Fact: Solid organs are generally transplanted from donors up to age 75. Tissues like skin and corneas may be usable even if the donor is older. Before the organs are removed, the donor’s medical history is studied; things like smoking, kidney failure, diabetes and active infections. After organs considered likely to be transplantable are removed, they’re examined for signs of tumour or damage from trauma.

Myth: My family will be charged if I am an organ or tissue donor

Fact: There is no cost to the donor’s family or estate for organ and tissue donation.

Myth: I cannot specify which organs or tissues I’d like to donate

Fact: If you would like to specify which organs and tissues you would like to donate, or if you change your mind about donation, you can definitely make those changes as per the procedure.

Myth: My religion does not support organ, eye and tissue donation

Fact: Donation is supported by all major religions as a final act of generosity towards others. If you are unsure or have any questions, please speak with your religious leader.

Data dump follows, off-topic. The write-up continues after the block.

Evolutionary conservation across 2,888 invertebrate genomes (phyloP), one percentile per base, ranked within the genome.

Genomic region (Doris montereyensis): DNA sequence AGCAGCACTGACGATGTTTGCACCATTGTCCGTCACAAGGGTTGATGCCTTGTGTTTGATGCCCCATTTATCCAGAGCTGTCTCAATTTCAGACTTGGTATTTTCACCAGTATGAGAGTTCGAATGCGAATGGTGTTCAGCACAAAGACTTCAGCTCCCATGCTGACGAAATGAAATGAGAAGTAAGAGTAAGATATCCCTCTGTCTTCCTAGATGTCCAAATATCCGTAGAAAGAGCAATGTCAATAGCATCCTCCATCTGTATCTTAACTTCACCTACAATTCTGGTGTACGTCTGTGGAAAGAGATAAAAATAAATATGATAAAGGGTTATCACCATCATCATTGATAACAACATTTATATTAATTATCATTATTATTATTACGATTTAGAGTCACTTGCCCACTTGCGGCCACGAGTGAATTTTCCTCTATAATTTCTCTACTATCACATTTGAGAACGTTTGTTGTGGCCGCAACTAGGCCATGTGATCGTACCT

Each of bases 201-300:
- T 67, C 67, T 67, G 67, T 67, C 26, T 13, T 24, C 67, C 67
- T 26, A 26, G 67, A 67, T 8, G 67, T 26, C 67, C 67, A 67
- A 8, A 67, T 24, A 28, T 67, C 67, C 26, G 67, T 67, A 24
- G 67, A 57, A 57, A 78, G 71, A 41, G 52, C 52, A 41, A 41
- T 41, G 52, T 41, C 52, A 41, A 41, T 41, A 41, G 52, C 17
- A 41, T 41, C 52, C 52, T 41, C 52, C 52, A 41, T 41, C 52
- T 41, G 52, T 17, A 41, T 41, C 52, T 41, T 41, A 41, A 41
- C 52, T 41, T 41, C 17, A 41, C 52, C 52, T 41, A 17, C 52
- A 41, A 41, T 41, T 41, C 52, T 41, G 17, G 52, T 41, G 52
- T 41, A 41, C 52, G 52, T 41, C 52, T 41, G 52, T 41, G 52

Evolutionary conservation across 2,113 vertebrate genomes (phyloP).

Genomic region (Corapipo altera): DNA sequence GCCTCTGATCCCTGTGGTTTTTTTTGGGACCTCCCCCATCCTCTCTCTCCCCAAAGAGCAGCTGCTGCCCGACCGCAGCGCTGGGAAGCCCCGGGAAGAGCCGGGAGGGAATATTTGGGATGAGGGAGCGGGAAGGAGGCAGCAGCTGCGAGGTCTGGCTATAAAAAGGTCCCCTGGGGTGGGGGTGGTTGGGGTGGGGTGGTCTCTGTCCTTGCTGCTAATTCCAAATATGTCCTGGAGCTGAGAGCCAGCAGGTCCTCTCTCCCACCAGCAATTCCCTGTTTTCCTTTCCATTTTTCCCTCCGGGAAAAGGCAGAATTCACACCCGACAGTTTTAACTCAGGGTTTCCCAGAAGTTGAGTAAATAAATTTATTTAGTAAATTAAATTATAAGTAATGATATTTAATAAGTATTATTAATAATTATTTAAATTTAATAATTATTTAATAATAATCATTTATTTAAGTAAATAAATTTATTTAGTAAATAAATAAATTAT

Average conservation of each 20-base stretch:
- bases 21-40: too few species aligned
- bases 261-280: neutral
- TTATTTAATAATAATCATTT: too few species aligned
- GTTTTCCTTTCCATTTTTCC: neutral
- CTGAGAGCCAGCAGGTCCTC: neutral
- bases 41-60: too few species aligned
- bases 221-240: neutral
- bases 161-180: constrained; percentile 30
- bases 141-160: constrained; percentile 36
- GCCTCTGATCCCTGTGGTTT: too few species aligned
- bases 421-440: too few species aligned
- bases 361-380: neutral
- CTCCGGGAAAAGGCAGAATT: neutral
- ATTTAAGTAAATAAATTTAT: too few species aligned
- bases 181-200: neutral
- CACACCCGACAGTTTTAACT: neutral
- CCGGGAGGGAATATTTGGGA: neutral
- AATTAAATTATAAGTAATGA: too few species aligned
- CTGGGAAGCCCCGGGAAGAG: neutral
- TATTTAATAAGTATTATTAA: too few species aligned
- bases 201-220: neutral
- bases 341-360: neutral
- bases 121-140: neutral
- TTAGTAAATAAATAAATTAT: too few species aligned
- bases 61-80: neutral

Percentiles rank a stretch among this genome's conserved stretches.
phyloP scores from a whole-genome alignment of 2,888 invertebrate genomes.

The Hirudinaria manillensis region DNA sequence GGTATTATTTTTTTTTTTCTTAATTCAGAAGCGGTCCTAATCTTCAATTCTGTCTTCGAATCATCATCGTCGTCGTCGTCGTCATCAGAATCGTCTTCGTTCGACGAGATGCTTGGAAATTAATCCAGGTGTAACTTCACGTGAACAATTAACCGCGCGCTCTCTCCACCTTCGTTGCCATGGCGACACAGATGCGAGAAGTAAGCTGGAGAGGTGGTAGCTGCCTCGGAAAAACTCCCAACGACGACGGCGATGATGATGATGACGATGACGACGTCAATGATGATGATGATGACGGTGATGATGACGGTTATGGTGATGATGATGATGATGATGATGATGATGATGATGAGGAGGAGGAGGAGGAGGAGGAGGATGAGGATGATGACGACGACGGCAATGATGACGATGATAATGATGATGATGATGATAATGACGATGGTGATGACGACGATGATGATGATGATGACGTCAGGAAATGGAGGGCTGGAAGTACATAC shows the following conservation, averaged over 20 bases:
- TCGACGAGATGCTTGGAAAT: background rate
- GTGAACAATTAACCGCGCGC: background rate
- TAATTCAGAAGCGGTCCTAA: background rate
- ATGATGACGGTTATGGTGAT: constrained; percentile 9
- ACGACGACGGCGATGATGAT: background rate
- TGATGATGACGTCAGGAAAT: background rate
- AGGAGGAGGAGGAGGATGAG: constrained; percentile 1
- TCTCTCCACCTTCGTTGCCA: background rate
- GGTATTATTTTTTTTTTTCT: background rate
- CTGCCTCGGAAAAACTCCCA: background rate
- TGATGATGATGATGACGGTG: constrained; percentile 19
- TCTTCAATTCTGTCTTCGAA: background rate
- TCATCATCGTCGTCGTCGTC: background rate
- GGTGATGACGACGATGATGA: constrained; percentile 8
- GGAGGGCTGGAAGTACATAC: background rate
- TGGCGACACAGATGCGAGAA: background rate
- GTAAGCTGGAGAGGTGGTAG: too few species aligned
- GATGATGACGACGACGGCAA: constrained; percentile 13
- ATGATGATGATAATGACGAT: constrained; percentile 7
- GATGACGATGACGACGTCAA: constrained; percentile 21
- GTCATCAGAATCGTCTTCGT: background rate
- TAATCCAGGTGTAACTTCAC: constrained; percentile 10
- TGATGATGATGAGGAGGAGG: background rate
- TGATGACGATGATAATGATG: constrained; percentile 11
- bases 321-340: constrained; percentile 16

Myth: Organs are only given to the rich

Fact: This is not true. Criteria such as age, blood group and clinical status are taken into consideration and organs are given to the most needy and suitable recipient. Money is not in the picture at all.

Myth: There is disfigurement after organ donation

Fact: There is only a cut on the body which is sutured just like after any other surgery. The body is then handed over to the relatives for last rituals.

Myth: If the family agrees for organ donation then the donor is mistreated

Fact: Not true. In fact intensive donor care is required to maintain the donor and the organs.

About Cadaveric Organ Donation

Organ transplantation is the 20th century’s most important and beneficial invention to human beings. In the year 1994, India passed the law on the Transplant of Human Organs (THO). According to this law, a brain dead person is considered to be dead and thus we can transplant his/her organs to the needy patients. This has helped in the availability of human heart, lungs, liver, kidney, pancreas, etc for organ transplantation.